Ergonomics troubleshooters take aim at workers' pain.


Stephen Randall was walking down the hall one day when an employee stopped him to say, "I had the best day I've ever had today because I had a tool that was sharp."

But Randall's not a tool sharpener. He's the ergonomics program manager for Northern Telecom Inc. Ergonomics concentrates on making sure that someone's job is not a pain in the, uh, anywhere.

"Sure I'm a pain buster, but ergonomics works best when you don't even know it's there," says Randall. He was hired in 1985 by the Nashville, Tenn.-based manufacturer of telecommunications equipment, whose parent company is headquartered in Canada.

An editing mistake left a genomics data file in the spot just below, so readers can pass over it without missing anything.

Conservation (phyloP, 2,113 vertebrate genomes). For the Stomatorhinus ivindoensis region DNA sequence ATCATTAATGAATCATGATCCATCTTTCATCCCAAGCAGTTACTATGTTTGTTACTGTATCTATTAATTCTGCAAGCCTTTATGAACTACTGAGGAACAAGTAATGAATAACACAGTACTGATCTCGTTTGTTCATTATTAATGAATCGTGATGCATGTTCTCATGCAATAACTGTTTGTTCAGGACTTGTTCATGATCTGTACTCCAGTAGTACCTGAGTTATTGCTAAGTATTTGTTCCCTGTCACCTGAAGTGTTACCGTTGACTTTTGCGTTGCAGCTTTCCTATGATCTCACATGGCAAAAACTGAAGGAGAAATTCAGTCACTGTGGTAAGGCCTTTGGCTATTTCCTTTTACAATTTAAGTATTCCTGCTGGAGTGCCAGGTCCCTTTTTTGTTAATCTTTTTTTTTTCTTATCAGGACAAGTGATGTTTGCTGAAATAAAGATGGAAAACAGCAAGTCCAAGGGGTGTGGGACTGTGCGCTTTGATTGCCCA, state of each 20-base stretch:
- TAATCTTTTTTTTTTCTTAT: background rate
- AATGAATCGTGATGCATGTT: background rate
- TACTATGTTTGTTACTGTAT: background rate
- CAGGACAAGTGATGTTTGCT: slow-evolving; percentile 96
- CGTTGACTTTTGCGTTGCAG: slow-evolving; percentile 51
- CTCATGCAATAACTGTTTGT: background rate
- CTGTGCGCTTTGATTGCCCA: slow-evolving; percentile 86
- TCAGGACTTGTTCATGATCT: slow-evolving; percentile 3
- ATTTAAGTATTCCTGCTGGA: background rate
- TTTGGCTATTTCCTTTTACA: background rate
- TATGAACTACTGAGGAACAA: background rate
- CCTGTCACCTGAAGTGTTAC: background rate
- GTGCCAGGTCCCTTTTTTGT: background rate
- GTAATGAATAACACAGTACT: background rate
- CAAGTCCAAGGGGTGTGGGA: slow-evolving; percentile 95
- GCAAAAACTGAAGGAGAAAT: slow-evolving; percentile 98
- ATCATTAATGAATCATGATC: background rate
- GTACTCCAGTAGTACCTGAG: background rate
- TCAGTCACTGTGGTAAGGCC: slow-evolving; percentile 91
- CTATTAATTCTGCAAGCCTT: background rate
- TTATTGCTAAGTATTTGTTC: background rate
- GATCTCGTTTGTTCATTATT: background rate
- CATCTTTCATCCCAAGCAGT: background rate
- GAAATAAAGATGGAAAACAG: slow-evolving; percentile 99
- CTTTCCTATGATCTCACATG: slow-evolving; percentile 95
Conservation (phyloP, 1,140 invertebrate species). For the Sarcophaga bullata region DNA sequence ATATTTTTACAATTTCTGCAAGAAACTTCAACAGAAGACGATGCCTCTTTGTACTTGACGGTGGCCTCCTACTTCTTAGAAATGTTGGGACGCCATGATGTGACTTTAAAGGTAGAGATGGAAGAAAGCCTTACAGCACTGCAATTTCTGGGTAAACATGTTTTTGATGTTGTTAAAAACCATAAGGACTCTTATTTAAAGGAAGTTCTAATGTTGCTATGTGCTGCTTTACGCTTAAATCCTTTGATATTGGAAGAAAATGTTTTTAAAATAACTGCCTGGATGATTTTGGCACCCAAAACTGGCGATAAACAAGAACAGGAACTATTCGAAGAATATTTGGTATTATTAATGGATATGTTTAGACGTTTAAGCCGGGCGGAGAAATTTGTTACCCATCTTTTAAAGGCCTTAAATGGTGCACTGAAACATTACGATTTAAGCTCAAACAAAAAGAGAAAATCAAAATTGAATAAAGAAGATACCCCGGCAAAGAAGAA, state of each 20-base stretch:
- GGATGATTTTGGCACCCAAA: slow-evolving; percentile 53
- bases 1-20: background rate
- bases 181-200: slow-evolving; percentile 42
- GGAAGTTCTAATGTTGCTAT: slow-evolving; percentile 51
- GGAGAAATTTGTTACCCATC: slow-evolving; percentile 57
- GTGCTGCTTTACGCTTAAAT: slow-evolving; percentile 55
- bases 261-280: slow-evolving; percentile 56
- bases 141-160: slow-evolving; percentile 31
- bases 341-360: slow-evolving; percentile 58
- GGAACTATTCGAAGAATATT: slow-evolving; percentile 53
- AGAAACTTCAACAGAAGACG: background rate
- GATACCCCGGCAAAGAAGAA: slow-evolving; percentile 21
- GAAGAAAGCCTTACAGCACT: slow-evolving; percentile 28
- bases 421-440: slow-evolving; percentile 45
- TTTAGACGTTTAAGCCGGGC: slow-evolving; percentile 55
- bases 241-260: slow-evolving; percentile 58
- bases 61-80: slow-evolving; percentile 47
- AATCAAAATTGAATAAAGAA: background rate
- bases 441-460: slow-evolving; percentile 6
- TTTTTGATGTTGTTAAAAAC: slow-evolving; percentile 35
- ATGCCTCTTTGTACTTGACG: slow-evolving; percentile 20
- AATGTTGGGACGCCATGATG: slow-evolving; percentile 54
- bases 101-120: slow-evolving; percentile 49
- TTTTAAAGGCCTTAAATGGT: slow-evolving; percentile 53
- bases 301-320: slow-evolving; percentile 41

Among manufacturers, ergonomics is hot and getting hotter, says M.A. Ayoub, a professor of industrial engineering at N.C. State University. Despite its cerebral-sounding name (from the Greek words ergos for work and nomos for law), "ergonomics is a common-sense approach to work," Ayoub says.

One study that looked at 6,000 industrial workers from the Carolinas and Texas found that a third of them went home hurting. Within 72 hours after work stations had been modified, only 1 percent of those workers still faced...

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